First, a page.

Sidford business park refused - but ‘countryside will still be developed’
PUBLISHED: 15:17 29 September 2016 | UPDATED: 15:17 29 September 2016
The refusal of controversial plans for a 9.3-acre Sid Valley business park has been hailed as ‘a victory for common sense’ – but the land is still set to be developed.
Campaigners reacted with jubilation to the decision of East Devon District Council’s (EDDC) planning bosses on Tuesday.
However, the authority has said it is ‘still committed’ to seeing the earmarked site - in the Area of Outstanding Natural Beauty (AONB) at Sidford - used for ‘employment purposes’.
Contentious proposals submitted by Fords and Sons were deemed unacceptable as the development would harm the AONB, depend on ‘unsuitable’ roads and impact on neighbours without adequate mitigation. The applicant has six months to appeal the decision.
The 12-acre site has a strategic allocation as employment land in EDDC’s Local Plan.
Councillor Marianne Rixson said ‘common sense’ had prevailed with the refusal of planning permission, adding: “It’s such a relief that we have had this result after such a long haul. I would like to thank everyone who helped me and supported me in this fight. The reasons for rejection again question why this site was put into the Local Plan in the first place.”
The Sid Vale Association’s Richard Thurlow said people will have to ‘wait and see’ if an appeal is lodged, adding: “Meanwhile, congratulations to all whose efforts have contributed to this decision for refusal. It shows what we can do if we all work together.”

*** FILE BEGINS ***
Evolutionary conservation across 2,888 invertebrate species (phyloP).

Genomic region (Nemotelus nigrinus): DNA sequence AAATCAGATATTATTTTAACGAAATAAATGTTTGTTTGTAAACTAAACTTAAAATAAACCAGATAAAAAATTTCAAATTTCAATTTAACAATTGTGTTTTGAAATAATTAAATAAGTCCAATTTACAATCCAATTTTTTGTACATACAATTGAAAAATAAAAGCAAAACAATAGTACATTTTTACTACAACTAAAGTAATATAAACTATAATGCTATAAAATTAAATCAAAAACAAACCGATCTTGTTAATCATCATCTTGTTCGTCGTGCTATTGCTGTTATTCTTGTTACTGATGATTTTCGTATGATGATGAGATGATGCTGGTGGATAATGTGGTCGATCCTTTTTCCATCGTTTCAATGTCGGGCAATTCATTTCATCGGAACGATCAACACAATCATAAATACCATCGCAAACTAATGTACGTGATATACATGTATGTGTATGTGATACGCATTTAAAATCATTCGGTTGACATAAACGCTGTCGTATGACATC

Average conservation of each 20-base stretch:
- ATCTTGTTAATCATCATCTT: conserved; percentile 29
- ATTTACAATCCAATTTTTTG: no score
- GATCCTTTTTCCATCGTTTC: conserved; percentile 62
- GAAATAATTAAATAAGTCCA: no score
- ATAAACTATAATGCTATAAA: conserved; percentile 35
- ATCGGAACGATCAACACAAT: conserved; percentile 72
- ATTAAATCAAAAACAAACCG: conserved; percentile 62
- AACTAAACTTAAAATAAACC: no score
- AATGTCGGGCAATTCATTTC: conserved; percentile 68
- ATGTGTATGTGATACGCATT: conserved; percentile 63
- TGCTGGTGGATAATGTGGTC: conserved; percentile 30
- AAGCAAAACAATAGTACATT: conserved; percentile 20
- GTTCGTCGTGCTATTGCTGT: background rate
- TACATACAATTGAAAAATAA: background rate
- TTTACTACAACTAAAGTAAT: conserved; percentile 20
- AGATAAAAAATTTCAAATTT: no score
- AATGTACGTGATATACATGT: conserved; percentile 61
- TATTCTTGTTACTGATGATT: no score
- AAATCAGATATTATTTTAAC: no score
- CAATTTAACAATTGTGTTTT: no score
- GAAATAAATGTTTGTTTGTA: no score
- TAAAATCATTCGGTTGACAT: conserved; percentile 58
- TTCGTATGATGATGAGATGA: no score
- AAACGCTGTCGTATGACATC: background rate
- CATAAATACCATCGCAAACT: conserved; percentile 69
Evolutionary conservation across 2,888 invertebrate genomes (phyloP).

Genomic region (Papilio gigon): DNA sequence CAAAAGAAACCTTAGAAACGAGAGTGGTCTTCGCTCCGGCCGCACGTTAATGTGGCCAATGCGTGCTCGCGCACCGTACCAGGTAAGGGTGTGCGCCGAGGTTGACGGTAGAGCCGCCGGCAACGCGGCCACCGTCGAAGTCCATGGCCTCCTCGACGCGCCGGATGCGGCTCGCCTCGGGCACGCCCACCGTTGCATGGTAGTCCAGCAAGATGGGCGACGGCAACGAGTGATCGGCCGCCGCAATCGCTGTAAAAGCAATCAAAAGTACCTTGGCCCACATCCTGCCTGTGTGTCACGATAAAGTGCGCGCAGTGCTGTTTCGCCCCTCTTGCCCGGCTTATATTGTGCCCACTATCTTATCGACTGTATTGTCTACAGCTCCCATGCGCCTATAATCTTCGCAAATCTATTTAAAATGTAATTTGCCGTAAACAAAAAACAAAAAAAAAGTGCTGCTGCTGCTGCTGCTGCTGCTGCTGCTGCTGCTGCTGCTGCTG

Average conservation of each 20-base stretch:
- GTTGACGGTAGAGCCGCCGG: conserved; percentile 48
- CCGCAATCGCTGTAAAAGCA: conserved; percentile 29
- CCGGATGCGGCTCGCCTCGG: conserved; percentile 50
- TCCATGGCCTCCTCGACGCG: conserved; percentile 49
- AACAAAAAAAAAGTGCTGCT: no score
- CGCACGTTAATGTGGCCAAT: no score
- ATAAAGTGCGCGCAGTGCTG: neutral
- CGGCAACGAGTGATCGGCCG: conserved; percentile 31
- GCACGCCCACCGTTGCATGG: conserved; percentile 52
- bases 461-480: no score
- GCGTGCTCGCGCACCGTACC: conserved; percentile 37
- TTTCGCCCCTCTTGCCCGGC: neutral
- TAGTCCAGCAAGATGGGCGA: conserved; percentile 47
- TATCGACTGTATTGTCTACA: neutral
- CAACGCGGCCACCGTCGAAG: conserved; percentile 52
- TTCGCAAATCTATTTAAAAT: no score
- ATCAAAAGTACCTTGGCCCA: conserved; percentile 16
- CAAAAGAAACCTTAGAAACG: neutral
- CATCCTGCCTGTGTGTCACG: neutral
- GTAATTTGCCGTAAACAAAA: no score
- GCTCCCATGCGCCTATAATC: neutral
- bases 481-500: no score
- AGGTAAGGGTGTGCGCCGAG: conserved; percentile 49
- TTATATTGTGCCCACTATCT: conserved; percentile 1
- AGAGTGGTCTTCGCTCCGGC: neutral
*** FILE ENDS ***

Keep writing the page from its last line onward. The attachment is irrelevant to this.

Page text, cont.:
A petition to ‘say no’ to the business park attracted more than 1,100 signatures and 384 objections were lodged with EDDC. There were two letters of support.
Sidmouth’s district and county representatives all objected, as did Sidmouth Town Council, Sidmouth Chamber of Commerce, Natural England and the county highways authority.
The decision to refuse the application was made at EDDC’s weekly planning chairman’s meeting. In accordance with the authority’s constitution, as both Cllr David Barratt, the ward member for Sidmouth Rural, and Sidmouth Town Council were opposed to the proposal - and the officer recommendation was also for refusal - the application did not need to be determined by the development management committee.
Cllr Barratt, who spoke at the meeting, was ‘very pleased’ with the decision, adding: “I based much of what I said on the research done by others into the application.”
He praised the work of planning officers.
An EDDC spokeswoman said the application had failed to demonstrate the high standards of design and landscaping required in the AONB, or prove that the traffic likely to be generated would not be harmful to highway safety. She said members were not satisfied that any noise impact would be acceptable, and they were concerned that the application did not show how a cycle route would be put in place, how the Sidford Cross junction could be improved, or how the site would be landscaped to reduce its impact on the surrounding area.
The spokeswoman added: “It is important to note that the council remains committed to seeing the Sidford Two Bridges site developed for employment purposes – its allocation remains in place and is supported by the Local Plan.
“All future applications for the site’s development must fulfil the requirements of the Local Plan and should include specific details that justify the extent and mix of proposed employment uses.”
Tim Ford declined to comment.